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PDF Document Display and File Downloads with Angular, AngularJS, and Web API

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22 Feb 2020CPOL
A sample web application and discussions on creating, displaying, and downloading PDF documents with Web API data sources (including ASP.NET Core), client Angular CLI or AngularJS Components, and resolutions for web browser compatibility to handle PDF documents.
The article and the sample application provide consolidated and practical resolutions on the online displaying and downloading server-sourced PDF data documents, particularly with latest technologies of Angular and Web API RESTful data services (both ASP.NET 5 and ASP.NET Core 3.1). The browser compatibility issues and supported features for processing and displaying byte array data are also discussed in details. The approaches described in the article can also be extended to process similar items with different types, such as displaying document content, or downloading files, of the CSV text, spreadsheets, and images.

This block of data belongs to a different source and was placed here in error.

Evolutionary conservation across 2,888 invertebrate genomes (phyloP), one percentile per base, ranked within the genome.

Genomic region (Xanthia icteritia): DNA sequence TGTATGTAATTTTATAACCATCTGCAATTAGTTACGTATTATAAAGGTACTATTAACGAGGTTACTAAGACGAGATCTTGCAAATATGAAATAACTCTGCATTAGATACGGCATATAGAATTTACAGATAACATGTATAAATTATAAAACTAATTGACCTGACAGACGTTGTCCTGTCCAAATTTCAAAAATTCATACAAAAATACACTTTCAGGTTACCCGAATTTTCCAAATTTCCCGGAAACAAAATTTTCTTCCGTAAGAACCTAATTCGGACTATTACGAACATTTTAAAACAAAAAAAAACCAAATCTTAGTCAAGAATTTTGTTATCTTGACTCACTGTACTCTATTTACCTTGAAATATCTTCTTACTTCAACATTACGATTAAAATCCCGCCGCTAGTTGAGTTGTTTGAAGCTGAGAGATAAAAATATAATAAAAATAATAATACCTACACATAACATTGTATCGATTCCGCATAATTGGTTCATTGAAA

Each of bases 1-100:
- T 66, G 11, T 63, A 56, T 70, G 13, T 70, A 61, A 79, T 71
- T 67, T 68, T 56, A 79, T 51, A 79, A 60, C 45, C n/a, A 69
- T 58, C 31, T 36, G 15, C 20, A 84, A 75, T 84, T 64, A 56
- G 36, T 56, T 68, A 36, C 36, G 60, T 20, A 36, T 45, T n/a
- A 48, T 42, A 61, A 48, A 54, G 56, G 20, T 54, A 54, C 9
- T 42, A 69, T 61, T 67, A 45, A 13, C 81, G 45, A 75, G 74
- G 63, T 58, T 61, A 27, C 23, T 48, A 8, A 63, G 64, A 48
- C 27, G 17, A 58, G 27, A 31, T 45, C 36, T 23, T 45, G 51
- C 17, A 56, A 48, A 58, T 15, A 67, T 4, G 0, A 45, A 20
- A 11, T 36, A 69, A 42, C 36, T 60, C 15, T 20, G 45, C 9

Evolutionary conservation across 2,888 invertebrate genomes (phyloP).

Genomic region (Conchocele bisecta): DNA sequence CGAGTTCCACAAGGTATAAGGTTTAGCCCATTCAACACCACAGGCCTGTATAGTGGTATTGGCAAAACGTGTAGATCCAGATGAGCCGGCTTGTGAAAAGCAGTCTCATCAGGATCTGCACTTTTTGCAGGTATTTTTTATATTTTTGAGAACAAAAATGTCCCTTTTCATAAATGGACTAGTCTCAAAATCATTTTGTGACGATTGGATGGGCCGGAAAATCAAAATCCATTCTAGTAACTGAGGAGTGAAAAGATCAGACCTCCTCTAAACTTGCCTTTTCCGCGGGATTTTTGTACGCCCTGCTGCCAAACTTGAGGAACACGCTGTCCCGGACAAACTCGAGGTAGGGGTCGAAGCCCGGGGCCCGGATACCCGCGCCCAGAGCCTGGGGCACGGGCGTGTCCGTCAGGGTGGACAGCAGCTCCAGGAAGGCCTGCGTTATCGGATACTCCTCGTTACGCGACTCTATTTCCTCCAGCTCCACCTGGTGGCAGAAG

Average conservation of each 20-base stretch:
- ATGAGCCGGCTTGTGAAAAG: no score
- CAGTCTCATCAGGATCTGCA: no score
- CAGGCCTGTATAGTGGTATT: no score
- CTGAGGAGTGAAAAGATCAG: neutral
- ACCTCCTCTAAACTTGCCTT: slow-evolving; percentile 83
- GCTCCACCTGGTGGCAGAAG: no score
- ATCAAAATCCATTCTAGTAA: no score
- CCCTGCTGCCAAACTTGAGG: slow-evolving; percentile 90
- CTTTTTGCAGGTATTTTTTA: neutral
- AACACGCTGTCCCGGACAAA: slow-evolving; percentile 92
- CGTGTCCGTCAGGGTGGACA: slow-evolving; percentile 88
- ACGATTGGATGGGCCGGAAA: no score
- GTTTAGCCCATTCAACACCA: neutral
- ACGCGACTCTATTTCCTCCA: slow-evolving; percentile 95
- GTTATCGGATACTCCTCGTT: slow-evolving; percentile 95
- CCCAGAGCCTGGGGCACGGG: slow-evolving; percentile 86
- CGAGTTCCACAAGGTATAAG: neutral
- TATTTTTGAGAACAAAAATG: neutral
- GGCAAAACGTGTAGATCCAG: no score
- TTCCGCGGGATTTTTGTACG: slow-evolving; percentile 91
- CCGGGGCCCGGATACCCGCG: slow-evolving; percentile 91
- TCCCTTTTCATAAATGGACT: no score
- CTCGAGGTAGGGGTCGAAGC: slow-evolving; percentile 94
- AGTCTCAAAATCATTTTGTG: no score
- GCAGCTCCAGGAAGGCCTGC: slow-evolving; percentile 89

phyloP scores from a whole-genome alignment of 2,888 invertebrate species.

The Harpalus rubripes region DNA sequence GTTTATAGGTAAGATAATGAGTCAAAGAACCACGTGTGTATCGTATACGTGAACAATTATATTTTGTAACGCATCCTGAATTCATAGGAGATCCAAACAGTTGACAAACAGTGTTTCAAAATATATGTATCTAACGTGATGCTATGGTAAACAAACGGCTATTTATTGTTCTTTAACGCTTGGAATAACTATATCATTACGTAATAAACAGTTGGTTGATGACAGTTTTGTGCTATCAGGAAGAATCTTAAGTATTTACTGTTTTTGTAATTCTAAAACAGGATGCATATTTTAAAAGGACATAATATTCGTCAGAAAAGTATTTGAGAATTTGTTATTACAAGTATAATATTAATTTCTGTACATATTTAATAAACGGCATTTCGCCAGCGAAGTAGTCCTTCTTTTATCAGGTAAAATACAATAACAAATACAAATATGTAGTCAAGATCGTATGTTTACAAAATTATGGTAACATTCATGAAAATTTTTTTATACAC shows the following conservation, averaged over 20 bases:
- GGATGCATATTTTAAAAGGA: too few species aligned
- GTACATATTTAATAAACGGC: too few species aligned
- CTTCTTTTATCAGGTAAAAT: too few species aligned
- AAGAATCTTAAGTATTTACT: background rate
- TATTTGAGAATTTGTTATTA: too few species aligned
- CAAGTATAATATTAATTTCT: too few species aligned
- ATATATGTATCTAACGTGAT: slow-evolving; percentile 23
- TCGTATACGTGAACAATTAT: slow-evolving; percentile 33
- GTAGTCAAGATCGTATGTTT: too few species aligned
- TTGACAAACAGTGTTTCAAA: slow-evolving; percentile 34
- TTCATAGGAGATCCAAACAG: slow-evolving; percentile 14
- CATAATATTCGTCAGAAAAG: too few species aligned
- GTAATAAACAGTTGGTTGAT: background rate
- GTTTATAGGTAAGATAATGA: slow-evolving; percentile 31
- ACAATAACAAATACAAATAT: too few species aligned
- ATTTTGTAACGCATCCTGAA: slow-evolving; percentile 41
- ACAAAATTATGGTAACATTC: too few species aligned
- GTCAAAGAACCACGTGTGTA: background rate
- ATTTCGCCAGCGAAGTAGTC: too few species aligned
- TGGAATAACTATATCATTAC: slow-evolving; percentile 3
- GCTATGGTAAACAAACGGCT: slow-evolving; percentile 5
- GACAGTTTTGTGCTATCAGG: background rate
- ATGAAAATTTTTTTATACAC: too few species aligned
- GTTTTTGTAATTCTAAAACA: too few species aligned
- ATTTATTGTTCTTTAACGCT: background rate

Introduction

Viewing and getting PDF documents are important features of web applications. A PDF document can be server-sourced with a PDF rendering tool for the data or directly retrieved from a physical file, or client-sourced with a PDF rendering tool in JavaScript for the data or markup page content. This article provides a sample application and detailed discussions on how to display and download the server-sourced PDF documents in respect to legacy, evolved, and up-to-date technologies and web browsers.

Libraries and Tools

The sample application with different project types uses these libraries and tools.

  • .NET Core 3.1
  • ASP.NET Core 3.1 Data Services
  • .NET Framework 4.6.1
  • Web API 2.0
  • PdfFileWriter library
  • Visual Studio 2019 or 2017
  • Angular 8 CLI
  • AngularJS 1.5.8
  • PDF.js Viewer
  • NgExDialog

Web Browsers